The first real snowstorm has hit Boston, my home (a couple hometowns ago) for 17 years. As a northern transplant to the south, I have to say I’m happy I’m missing it. With the Christmas holiday nearing closer people all over are decorating their Christmas trees, hanging wreaths and tuning in to festive tunes on their car radios. This festive season (in my northern years) also meant heavier clothes, boots, coats, hats, gloves, scarves, 4-wheel drive, shoveling, plowing, de-icer and snow tires. When this reality is ingrained in your psyche for such a long time it’s hard to get it all out of your system. It’s hard, but, for me, enjoyable.
I used to get excited when a storm threatened to close schools and keep my kids home to enjoy hot cocoa and play in the snow. The build up of a storm consumes the weather reports (which happen every 10-15 minutes or so) and every mom loads up and hoards milk, bread and wine in their households. We bring in the firewood in case of power loss and text our friends to get the latest “When is school reopening?! reports.” My excitement, I realize now, was not because I loved snow or storms or the adrenaline rush of preparing. It was because there was no other alternative. This was all I knew.
I woke up this morning to 39 degrees. That’s freezing here in Charleston. I turned on the gas fireplace with a quick flick and wrapped a cozy sweater around me as I waited for my Nespresso to brew. I turned on the local news channel and the weatherman informed me it would get up to the 60s today with full sun. Now that’s what I’m talkin’ about. It’s the best of both worlds here in the winter (and it’s not officially winter yet). You have your cozy sweaters and flowing fires in the mornings and warm and bright sunny afternoons. Did I mention full sun?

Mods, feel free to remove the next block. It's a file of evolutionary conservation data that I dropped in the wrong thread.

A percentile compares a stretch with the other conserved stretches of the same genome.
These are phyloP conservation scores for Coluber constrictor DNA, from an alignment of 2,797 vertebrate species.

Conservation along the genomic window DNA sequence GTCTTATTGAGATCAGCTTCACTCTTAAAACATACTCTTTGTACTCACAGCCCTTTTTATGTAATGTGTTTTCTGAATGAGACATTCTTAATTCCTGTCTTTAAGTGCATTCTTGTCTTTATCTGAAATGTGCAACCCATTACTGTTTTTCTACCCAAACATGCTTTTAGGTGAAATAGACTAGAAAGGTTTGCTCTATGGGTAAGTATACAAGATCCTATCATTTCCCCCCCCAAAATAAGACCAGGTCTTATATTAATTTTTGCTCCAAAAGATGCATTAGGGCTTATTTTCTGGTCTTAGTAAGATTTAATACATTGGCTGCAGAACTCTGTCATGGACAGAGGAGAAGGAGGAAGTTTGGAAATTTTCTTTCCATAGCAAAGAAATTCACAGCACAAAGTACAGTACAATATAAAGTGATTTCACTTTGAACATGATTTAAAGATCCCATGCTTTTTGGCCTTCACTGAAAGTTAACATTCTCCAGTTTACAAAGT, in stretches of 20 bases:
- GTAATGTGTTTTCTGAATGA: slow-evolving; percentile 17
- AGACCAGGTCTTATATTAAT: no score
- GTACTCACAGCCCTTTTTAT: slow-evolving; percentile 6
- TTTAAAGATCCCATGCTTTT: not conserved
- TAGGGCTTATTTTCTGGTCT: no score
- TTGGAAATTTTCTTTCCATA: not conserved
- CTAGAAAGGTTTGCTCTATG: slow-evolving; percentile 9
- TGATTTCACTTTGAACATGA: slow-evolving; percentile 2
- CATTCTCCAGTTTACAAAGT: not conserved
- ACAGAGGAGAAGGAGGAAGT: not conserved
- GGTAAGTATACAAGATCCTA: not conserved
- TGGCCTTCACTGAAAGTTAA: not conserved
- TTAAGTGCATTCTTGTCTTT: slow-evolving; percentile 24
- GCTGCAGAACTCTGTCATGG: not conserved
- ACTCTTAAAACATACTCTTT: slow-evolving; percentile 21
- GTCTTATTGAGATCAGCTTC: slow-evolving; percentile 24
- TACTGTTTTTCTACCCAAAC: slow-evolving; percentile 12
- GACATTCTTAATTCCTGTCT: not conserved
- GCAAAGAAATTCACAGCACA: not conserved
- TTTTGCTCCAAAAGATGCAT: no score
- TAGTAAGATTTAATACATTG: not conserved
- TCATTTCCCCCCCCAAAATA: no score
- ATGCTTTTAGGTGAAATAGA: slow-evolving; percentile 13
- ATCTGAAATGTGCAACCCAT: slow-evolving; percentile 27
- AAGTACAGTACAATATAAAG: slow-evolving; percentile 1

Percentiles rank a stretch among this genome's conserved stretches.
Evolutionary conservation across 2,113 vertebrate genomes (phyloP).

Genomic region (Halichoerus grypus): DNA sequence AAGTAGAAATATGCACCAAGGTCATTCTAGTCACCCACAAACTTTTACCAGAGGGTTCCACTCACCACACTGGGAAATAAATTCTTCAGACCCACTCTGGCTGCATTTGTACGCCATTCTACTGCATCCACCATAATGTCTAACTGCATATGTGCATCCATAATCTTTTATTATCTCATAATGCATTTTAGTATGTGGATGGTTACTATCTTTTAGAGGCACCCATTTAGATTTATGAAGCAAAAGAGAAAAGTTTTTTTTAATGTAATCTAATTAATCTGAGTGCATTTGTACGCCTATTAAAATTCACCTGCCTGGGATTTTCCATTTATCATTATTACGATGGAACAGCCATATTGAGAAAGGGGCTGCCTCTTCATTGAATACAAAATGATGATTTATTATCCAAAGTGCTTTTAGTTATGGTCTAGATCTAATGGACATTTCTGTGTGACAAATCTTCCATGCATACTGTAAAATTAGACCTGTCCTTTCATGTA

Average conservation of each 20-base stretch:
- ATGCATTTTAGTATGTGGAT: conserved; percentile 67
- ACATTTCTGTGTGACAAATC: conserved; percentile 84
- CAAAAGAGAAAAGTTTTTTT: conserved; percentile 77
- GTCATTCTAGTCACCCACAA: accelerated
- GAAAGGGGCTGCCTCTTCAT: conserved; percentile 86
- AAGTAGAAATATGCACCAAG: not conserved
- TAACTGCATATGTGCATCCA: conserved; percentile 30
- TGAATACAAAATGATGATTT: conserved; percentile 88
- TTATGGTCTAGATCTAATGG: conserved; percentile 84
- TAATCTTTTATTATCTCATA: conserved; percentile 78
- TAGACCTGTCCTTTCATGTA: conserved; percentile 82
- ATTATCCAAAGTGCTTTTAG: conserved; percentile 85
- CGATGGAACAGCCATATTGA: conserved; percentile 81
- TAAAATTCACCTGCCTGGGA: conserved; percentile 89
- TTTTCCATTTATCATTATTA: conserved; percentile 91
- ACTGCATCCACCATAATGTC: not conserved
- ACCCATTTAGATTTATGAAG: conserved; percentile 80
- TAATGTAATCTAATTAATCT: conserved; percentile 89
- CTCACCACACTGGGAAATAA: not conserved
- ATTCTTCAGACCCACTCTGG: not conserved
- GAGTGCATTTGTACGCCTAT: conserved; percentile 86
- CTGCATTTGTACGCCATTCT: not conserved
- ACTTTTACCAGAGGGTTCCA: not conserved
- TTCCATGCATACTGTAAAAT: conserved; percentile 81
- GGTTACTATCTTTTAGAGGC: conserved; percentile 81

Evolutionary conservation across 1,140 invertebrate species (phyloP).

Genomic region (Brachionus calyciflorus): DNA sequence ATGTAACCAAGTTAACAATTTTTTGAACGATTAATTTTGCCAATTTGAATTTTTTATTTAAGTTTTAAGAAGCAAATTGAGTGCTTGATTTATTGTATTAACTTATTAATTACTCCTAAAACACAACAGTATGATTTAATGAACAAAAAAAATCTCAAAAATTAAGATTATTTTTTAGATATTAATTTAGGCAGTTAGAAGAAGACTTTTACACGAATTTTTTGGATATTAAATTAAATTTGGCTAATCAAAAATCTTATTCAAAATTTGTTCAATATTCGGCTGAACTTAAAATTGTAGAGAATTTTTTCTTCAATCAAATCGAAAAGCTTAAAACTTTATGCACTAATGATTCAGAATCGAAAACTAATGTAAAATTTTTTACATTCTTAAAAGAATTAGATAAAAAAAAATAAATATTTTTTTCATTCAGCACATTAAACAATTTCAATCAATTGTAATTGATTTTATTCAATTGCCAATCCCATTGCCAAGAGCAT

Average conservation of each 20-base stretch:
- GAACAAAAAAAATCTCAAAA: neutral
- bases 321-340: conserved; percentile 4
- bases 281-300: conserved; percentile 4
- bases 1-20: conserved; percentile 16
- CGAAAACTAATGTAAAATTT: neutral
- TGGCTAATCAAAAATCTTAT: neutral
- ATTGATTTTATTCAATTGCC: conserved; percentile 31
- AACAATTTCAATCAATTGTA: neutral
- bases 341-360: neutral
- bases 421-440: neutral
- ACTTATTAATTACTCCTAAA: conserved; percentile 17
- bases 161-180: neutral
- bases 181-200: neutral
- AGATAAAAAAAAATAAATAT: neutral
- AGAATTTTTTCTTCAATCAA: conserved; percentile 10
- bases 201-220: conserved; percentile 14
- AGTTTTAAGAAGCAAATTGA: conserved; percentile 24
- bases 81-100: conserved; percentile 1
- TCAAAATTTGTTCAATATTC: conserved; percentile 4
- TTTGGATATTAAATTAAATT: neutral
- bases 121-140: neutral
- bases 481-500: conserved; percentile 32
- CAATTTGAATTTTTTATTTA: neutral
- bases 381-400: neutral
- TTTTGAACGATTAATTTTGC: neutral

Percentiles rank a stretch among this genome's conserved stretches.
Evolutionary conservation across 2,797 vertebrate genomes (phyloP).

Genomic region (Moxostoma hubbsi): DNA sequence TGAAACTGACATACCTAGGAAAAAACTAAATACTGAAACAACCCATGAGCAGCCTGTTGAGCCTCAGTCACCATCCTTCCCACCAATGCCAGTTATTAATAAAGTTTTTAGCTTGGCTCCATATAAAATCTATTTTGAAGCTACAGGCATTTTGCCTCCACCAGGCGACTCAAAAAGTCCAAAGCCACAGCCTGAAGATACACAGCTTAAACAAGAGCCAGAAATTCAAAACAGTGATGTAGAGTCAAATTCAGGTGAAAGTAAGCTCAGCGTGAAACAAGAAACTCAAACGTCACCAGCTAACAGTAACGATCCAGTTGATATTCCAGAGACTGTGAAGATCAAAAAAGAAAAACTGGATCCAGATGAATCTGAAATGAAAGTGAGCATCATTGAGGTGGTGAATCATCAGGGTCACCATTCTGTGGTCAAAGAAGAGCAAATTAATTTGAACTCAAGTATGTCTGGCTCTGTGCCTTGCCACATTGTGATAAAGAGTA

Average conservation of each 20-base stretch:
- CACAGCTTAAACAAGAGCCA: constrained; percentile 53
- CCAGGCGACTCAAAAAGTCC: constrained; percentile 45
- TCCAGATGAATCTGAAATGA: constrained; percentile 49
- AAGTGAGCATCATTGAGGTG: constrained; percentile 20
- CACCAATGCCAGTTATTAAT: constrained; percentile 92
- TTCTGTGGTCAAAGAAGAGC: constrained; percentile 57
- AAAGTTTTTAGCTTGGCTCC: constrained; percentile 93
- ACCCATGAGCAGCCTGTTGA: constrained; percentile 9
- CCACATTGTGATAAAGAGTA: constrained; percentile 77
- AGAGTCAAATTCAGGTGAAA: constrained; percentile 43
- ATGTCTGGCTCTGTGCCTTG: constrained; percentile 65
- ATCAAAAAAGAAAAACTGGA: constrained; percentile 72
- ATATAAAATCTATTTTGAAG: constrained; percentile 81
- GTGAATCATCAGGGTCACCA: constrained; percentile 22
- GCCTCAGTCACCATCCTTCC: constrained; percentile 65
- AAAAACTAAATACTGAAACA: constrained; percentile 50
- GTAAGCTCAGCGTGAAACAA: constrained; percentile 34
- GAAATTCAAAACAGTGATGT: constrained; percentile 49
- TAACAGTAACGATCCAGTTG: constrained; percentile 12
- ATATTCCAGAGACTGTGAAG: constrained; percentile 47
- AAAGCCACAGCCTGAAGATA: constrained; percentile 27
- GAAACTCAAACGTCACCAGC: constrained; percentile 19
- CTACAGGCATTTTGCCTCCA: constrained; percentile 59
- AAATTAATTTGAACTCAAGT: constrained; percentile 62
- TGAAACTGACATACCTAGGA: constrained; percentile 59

In the south, the ability to go outside for anything, even in winter for a simple walk, run (not that I’m a runner), swing on your porch, to wander the shopping streets, with green grass and flowers in bloom, is not impeded by ice, mounds of snow piles, slush or crater-sized puddles. No, I won’t be able to go skating on the frozen pond, watch the snow gently falling, hear the sound of my son’s hockey stick hitting pucks over and over again in our backyard rink or cross-country ski in the local woods. These are the only things I miss. And when I say miss, I mean these were the only things I enjoyed about living with snow and frigid cold. And truthfully, I don’t miss these things that much. I much prefer being outside without worrying I’ll fall and break my hip slipping on black ice.
For the next six months or so I’ll revel in the weather of my new hometown, because…it is awesome. When summer hits, though, I’ll plan trips back north to escape what summer in the south means – heat and humidity, really frizzy hair, living with the constant flow of air conditioning, dangerous wildlife invading my neighborhood and the threat of hurricanes.
I guess it’s true that when you trade in one thing, whether good or bad, you get another to replace it. There’s also another saying that’s actually come to mean something more literal in my new reality. The grass really is greener on the other side.